Santa Barbara, California  93106-9430
E-Mail: socjcmrs@soc.ucsb.edu
2012-10-10

The Journal of Critical Mixed Race Studies (JCMRS) is a peer-reviewed online journal dedicated to developing the field of Critical Mixed Race Studies (CMRS) through rigorous scholarship. Launched in 2011, it is the first academic journal explicitly focused on Critical Mixed Race Studies.

JCMRS is transracial, transdisciplinary, and transnational in focus and emphasizes the critical analysis of the institutionalization of social, cultural, and political orders based on dominant conceptions and constructions of ‘race.’ JCMRS emphasizes the constructed nature and thus mutability of race and the porosity of racial boundaries in order to critique processes of racialization and social stratification based on race. JCMRS addresses local and global systemic injustices rooted in systems of racialization.

Sponsored by University of California, Santa Barbara’s Sociology Department, JCMRS is hosted on the eScholarship Repository, which is part of the eScholarship initiative of the California Digital Library. JCMRS functions as an open-access forum for critical mixed race studies scholars and will be available without cost to anyone with access to the Internet.


Volume 1, Issue 1, Spring 2013 will include:

Articles

  1. “Historical Origins of the One-Drop Racial Rule in the United States”—Winthrop Jordan edited by Paul Spickard
  2. “Retheorizing the Relationship Between New Mestizaje and New Multiraciality as Mixed Race Identity Models”—Jessie Turner
  3. “Critical Mixed Race Studies: New Directions in the Politics of Race and Representation,” Keynote Address presented at the Critical Mixed Race Studies Conference, November 5, 2010, DePaul UniversityAndrew Jolivétte
  4. “Only the News We Want to Print”—Rainier Spencer
  5. “The Current State of Multiracial Discourse”—Molly McKibbin
  6. “Slimy Subjects and Neoliberal Goods”—Daniel McNeil

Editorial Board

Founding Editors: G. Reginald Daniel, Wei Ming Dariotis, Laura Kina, Maria P. P. Root, and Paul Spickard

Editor-in-Chief: G. Reginald Daniel

Managing Editors: Wei Ming Dariotis and Laura Kina

Editorial Review Board: Stanley R. Bailey, Mary C. Beltrán, David Brunsma, Greg Carter, Kimberly McClain DaCosta, Michele Elam, Camilla Fojas, Peter Fry, Kip Fulbeck, Rudy Guevarra, Velina Hasu Houston, Kevin R. Johnson, Andrew Jolivette, Rebecca Chiyoko King-O’Riain, Laura A. Lewis, Kristen A. Renn, Maria P. P. Root, Stephen Murphy-Shigematsu, Gary B. Nash, Kent A. Ono, Rita Simon, Miri Song, Rainier Spencer, Michael Thornton, Peter Wade, France Winddance Twine, Teresa Williams-León, and Naomi Zack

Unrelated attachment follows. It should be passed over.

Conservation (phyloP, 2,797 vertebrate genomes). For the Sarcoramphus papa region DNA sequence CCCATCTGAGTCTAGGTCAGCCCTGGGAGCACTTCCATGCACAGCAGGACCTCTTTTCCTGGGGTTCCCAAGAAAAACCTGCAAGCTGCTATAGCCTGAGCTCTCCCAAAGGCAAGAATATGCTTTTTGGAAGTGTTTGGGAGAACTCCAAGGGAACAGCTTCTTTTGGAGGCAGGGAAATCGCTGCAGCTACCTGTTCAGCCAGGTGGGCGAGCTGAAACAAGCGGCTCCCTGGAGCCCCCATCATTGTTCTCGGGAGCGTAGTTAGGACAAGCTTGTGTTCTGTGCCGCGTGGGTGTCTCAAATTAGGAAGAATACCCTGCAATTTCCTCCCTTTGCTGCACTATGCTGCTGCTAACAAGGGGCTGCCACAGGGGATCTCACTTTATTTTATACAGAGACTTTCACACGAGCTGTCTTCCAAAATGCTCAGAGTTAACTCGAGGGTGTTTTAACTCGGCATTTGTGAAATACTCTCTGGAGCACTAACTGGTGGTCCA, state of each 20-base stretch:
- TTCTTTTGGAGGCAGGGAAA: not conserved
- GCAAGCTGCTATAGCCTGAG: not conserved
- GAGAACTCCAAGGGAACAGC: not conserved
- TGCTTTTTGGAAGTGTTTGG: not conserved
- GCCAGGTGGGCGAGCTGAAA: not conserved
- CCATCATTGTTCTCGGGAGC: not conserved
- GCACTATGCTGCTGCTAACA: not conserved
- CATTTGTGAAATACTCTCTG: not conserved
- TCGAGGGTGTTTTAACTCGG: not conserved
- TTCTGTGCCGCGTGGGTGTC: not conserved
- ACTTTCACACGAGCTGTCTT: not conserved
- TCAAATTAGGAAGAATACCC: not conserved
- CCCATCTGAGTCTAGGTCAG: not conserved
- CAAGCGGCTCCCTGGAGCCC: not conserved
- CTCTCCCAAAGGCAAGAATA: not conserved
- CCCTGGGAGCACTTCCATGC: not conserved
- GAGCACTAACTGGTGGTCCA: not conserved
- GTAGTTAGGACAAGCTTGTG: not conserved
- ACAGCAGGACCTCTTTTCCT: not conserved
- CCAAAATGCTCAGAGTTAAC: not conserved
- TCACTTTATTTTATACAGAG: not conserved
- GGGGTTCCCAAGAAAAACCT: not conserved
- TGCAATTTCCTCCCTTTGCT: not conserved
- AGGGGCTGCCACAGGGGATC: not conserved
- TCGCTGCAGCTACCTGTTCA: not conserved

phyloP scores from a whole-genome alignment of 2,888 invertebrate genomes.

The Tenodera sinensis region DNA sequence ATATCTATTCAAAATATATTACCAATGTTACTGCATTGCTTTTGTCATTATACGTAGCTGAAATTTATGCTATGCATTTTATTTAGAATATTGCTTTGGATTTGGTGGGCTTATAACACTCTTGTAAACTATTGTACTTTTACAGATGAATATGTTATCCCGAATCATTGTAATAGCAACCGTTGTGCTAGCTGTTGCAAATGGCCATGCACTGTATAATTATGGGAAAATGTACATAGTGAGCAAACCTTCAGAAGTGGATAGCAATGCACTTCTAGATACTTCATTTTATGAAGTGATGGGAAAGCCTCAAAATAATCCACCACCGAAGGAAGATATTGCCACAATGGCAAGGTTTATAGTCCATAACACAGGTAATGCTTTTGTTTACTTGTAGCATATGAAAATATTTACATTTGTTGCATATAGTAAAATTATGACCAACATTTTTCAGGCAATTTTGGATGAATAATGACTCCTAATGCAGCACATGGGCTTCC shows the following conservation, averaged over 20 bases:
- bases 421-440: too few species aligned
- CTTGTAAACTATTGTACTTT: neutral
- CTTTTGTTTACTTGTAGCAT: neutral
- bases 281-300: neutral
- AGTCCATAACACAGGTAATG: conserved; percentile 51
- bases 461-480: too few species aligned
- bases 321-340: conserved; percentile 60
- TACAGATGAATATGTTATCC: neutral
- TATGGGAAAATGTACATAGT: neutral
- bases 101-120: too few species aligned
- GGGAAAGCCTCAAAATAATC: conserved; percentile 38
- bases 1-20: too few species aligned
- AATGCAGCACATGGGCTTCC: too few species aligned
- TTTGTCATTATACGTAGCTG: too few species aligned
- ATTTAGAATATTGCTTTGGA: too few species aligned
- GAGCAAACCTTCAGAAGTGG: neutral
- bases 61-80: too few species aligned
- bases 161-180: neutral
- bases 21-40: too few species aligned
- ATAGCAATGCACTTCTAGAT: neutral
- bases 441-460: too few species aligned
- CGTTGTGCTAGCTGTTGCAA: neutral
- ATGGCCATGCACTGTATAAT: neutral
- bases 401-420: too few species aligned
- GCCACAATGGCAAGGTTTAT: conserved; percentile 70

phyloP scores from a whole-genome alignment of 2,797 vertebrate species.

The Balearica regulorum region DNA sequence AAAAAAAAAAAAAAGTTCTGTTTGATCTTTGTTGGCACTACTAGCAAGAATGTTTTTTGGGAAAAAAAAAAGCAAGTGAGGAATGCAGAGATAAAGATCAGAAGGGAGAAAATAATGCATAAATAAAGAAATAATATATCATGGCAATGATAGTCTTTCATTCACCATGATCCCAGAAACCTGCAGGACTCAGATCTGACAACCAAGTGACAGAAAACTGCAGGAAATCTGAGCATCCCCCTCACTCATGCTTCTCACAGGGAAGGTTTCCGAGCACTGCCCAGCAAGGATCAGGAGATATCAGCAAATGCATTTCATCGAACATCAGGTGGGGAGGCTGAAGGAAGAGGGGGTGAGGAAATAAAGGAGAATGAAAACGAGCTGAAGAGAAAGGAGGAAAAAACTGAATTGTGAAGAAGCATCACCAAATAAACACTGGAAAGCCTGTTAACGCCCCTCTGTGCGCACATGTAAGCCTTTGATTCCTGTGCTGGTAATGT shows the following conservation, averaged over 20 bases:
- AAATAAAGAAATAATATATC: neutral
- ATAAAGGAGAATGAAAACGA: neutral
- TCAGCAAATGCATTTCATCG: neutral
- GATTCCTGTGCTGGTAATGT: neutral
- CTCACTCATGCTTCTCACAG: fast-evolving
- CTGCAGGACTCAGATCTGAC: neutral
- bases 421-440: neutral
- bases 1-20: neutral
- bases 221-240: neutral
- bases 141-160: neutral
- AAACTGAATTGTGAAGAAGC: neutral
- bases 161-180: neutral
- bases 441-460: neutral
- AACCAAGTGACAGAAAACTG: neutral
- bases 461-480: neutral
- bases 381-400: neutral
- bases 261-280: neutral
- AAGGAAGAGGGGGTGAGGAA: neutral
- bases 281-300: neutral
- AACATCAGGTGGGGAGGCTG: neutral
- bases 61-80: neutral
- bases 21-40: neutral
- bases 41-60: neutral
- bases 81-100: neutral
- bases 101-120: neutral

For more information, click here.

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Call for Papers—Inaugural Issue: Journal of Critical Mixed Race Studies

Posted in Media Archive, Wanted/Research Requests/Call for Papers on 2012-05-31 02:18Z by Steven

Call for Papers—Inaugural Issue: Journal of Critical Mixed Race Studies

“Emerging Paradigms in Critical Mixed Race Studies”

The Journal of Critical Mixed Race Studies (JCMRS) is a peer-reviewed online journal dedicated to Critical Mixed Race Studies (CMRS). Launched in 2011, it is the first academic journal explicitly focused on Critical Mixed Race Studies. Sponsored by the University of California, Santa Barbara’s Sociology Department, JCMRS is hosted on the eScholarship Repository, which is part of the eScholarship initiative of the California Digital Library. JCMRS functions as an open-access forum for critical mixed race studies scholars and will be available without cost to anyone with access to the Internet.

JCMRS is transracial, transdisciplinary, and transnational in focus and emphasizes the critical analysis of the institutionalization of social, cultural, and political orders based on dominant conceptions and constructions of race. JCMRS emphasizes the constructed nature and thus mutability of race and the porosity of racial boundaries in order to critique processes of racialization and social stratification based on race. JCMRS addresses local and global systemic injustices rooted in systems of racialization.

Some questions to consider:

  • Why Critical Mixed Race Studies rather than mixed ethnicity or mixed heritage?
  • How does CMRS transform Ethnic Studies?
  • What does CMRS mean in transnational contexts?
  • What are some ways that CMRS can be institutionalized?
  • How do foundational articles or books in CMRS resonate today?
  • How does CMRS relate to the Multiracial Movement or social activism around mixed heritage identities?
  • How does post-racial discourse factor into the development of CMRS?
  • How is CMRS transdisciplinary or interdisciplinary?

Papers that were presented at the Inaugural Critical Mixed Race Studies Conference in 2010 are invited for revision and submission. JCMRS encourages both established and emerging scholars to submit articles throughout the year. Articles will be considered for publication on the basis of their contributions to important and current discussions in mixed race studies, and their scholarly competence and originality.

Submission Deadline: July 1, 2012

Submission Guidelines: Article manuscripts should range between 15-30 double-spaced pages, Times New Roman 12-point font, including notes and works cited, must follow the Chicago Manual of Style, and include an abstract (not to exceed 250 words).

Visit our website for complete submission guidelines and to submit an article: http://escholarship.org/uc/ucsb_soc_jcmrs

Please address all inquiries to: socjcmrs@soc.ucsb.edu

Founding Editors G. Reginald Daniel, Wei Ming Dariotis, Laura Kina, Maria P. P. Root, Paul Spickard